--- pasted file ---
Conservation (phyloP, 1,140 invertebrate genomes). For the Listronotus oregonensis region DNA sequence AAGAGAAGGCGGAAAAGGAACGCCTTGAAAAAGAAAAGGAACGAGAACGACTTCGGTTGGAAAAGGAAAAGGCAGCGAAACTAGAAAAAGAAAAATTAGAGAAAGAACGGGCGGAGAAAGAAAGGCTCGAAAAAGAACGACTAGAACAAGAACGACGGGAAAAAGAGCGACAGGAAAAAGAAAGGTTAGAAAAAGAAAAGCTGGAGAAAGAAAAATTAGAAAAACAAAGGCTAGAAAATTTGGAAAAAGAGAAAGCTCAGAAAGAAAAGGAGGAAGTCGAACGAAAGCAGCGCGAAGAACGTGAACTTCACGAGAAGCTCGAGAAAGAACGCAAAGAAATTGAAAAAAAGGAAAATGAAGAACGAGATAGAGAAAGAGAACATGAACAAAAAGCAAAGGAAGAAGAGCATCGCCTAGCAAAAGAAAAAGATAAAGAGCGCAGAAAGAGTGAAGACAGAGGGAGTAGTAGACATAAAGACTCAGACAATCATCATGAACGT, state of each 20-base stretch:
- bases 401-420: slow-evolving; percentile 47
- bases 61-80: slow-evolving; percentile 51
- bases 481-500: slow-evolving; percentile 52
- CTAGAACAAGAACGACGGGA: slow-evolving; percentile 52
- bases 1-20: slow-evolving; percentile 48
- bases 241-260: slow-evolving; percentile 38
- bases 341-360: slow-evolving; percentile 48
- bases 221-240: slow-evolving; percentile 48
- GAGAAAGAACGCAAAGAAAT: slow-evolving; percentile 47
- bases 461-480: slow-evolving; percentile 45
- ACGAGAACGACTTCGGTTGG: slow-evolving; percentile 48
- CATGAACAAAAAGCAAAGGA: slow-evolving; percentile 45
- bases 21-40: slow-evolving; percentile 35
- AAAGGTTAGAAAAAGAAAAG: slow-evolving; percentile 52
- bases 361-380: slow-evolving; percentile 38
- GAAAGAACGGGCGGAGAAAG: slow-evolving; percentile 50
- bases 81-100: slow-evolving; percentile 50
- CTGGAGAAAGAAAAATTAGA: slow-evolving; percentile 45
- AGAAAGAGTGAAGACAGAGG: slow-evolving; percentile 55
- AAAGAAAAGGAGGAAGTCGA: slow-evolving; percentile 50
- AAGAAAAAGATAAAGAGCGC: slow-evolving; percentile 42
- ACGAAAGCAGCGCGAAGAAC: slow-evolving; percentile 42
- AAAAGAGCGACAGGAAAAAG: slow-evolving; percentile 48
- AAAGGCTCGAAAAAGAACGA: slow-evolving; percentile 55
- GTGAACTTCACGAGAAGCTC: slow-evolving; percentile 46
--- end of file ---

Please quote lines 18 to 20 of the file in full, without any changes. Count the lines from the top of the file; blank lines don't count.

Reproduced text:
- bases 81-100: slow-evolving; percentile 50
- CTGGAGAAAGAAAAATTAGA: slow-evolving; percentile 45
- AGAAAGAGTGAAGACAGAGG: slow-evolving; percentile 55